Protecting your family from a deadly gas that could be inside your home
Unbeknownst to millions of families, the leading cause of lung cancer among nonsmokers could be lurking inside your home.
Exposure to radon, a naturally-occurring radioactive gas, claims an estimated 24,000 lives a year and according to the American Lung Association, many victims have never smoked a cigarette.
What is radon?
Radon is a Class-A carcinogen and the American Lung Association says one in five homes has a problem.
“Comes from the core of the earth. It’s uranium. You can’t see it, you can’t taste it, you can’t smell it,” said Joe Khoury, owner of Radon Raiders.
This deadly gas can go undetected inside of your home for years.
“Homes act as natural suction cups to the ground. It’s what we call the stack effect,” Khoury said.
Because it’s a gas, radon is able to move through spaces in the soil and enter a home as it seeps through cracks in drains, walls, floors and construction joints.
“Radon is everywhere. It’s just high levels of it is what we don’t want,” Khoury said.
Radon levels tend to be highest in basements and first-floor rooms that have contact with soil.
The gas can also impact drinking water. Radon dissolved in groundwater can escape into the air in your home as water leaves a faucet. This puts homeowners with private water wells at a particular risk.
“People that already own their own homes and are living in their homes, they need to be thinking about this, especially with kids. It’s something we need to be more conscious about,” Khoury said.
Radon hot spots in our area
According to the Environmental Protection Agency’s map of radon zones, the Mahoning and Shenango valleys fall within Zone One and Zone Two. By far, Columbiana County sees the worst of it.
“East Liverpool, I call it a hot zone because we’ve seen homes out there in the hundred picoliters,” Khoury said.
A picoliter is a measure of the rate of radon’s radioactive decay. Radon levels under four picoliters are safe, according to the EPA. At four, it’s time to take action.
“To give you an idea of what a hundred picoliter level actually means, it’s like smoking ten packs of cigarettes a day,” Khoury said.
The amount of radon you’re being exposed to is all based on where your home is located and the ground it sits on.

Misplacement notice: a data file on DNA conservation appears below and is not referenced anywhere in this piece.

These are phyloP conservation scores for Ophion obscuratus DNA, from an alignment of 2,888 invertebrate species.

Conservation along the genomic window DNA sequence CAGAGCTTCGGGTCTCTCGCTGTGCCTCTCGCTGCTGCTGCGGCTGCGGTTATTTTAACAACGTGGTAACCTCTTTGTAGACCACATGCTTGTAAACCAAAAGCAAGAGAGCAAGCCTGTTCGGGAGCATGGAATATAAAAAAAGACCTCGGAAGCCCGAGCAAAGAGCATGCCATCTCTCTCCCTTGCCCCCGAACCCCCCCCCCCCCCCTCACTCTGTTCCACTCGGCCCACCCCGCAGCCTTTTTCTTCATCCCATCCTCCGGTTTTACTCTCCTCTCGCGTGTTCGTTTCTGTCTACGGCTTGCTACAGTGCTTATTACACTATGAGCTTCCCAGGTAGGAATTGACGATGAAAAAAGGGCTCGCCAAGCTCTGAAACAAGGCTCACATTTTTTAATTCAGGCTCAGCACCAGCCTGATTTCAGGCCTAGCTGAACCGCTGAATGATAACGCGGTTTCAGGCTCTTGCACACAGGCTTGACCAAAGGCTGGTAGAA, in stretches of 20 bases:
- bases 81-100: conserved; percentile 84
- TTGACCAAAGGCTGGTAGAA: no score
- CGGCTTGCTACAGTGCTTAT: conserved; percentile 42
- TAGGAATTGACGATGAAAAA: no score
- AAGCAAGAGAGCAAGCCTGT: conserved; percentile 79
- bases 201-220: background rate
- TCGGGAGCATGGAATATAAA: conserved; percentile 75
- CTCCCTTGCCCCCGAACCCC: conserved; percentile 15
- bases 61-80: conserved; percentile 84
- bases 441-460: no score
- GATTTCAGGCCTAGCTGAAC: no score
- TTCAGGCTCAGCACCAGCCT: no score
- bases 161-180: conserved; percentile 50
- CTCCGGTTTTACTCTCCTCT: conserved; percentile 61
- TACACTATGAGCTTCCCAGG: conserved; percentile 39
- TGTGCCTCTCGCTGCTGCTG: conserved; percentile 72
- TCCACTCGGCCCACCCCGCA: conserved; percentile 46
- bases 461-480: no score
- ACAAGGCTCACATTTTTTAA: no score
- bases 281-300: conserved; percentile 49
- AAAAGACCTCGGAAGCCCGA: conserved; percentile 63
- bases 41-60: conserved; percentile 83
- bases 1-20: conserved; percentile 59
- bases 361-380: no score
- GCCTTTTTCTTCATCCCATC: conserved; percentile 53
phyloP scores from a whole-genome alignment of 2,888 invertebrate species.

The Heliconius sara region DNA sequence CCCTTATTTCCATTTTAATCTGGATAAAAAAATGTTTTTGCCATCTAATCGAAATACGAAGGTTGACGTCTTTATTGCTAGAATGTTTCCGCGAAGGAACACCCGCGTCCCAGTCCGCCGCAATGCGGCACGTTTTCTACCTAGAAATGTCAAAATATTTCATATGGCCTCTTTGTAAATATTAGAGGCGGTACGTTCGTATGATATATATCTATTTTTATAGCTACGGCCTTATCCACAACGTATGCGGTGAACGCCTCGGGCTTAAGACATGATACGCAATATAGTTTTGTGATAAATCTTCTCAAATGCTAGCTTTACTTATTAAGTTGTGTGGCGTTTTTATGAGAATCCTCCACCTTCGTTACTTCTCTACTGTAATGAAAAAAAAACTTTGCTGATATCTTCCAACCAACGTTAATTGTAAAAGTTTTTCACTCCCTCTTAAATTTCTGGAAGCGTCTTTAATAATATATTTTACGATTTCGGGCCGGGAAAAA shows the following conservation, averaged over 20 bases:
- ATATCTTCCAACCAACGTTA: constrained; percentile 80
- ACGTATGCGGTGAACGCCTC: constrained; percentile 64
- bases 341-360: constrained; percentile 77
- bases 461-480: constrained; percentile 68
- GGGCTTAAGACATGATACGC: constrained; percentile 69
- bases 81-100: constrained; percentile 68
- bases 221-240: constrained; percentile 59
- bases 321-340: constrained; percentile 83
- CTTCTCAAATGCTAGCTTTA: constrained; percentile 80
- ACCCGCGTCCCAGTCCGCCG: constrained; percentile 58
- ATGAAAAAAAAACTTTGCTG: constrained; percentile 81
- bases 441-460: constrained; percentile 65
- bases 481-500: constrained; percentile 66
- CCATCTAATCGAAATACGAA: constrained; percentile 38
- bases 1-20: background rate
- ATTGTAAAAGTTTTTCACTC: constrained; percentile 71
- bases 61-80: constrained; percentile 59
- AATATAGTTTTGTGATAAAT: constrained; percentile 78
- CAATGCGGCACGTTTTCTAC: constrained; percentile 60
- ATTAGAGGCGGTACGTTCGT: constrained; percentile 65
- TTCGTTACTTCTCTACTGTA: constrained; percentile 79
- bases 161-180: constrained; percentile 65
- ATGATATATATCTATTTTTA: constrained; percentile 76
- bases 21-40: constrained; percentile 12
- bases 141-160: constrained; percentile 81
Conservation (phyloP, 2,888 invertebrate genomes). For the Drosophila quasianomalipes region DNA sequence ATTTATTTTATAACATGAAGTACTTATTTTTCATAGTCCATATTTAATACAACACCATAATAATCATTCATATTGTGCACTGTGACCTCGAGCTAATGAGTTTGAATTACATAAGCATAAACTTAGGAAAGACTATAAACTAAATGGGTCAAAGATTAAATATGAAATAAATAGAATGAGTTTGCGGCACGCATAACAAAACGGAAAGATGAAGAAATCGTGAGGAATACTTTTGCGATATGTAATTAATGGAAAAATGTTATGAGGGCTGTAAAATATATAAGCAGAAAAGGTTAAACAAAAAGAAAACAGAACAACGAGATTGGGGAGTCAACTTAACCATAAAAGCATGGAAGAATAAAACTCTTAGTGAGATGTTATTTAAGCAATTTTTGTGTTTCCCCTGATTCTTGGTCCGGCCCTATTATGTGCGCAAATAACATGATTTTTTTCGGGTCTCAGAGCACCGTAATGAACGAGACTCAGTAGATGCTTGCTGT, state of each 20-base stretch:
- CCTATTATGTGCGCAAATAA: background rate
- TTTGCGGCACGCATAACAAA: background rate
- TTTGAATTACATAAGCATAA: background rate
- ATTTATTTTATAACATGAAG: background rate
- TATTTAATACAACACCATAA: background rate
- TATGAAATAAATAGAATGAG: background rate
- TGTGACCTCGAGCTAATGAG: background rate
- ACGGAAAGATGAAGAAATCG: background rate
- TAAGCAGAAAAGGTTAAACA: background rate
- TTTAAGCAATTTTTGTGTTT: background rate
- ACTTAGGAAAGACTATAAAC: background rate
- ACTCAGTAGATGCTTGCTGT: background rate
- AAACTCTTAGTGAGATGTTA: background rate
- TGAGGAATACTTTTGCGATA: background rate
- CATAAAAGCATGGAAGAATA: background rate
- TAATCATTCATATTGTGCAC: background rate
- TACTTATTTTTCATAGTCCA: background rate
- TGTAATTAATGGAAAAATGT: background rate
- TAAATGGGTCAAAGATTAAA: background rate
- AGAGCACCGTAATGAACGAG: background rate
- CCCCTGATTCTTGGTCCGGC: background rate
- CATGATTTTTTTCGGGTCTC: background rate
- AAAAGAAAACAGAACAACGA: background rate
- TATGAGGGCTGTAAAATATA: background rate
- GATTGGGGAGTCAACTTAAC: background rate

“It doesn’t matter if your home is 100 years old or one year old, it still needs tested and checked,” Khoury said.
Fixing the problem
What if someone told you for about $1,000, you could prevent yourself from getting cancer? That’s what it takes to have a radon mitigation system put in your home.
Courtney Larson is a busy mom with two young kids, ages 3 and 7. Her constant worry is about their well-being.
So when she found out her sister’s brand new home had just tested positive for high levels of radon gas, she took action at her own house.
“I reached out to a few companies, made a few calls. They came out, set up the machine in our basement and we did have elevated levels,” Larson said.
The machine she’s referring to is a continuous monitor. It’s the first part in the mitigation process.
Professionals will leave it running in the lowest part of your house for three days.
The test showed Larson’s home had between 5 and 6 picoliters — dangerous levels of the gas.
Larson’s first thought was on her kids. Their playroom is in the lowest part of the house.
“We absolutely thought about their health and welfare in the decision and we decided that 5, 10, 20 years, we wouldn’t look back and regret making the investment but we would regret if we didn’t do it,” she said.
Installing a mitigation system only takes a few hours. Khoury starts by drilling a four-inch hole into a basement wall and then installing a fan to depressurize it.
“It’s basically stopping the house from acting like a suction cup to the ground so it’s not sucking that gas into the house,” he said.
“It was very simple, it doesn’t make noise at all,” Larson said. “I never hear it and I never remember it’s there until I come down to do laundry.”
She’s glad she did it.
“I just feel like the risk is not worth it in the end, when you’re thinking about the well-being of your family and your children.”
Once a mitigation system is installed in your home, Khoury says he and his team come back a few weeks later to make sure the system is working properly, and that radon levels are decreasing. He says there have been several occasions where homes have averaged at 10 picoliters, and after a few weeks of the system being installed it has dropped to .03. But again, that will vary from home to home.
The system could last as long as 30 years with proper maintenance.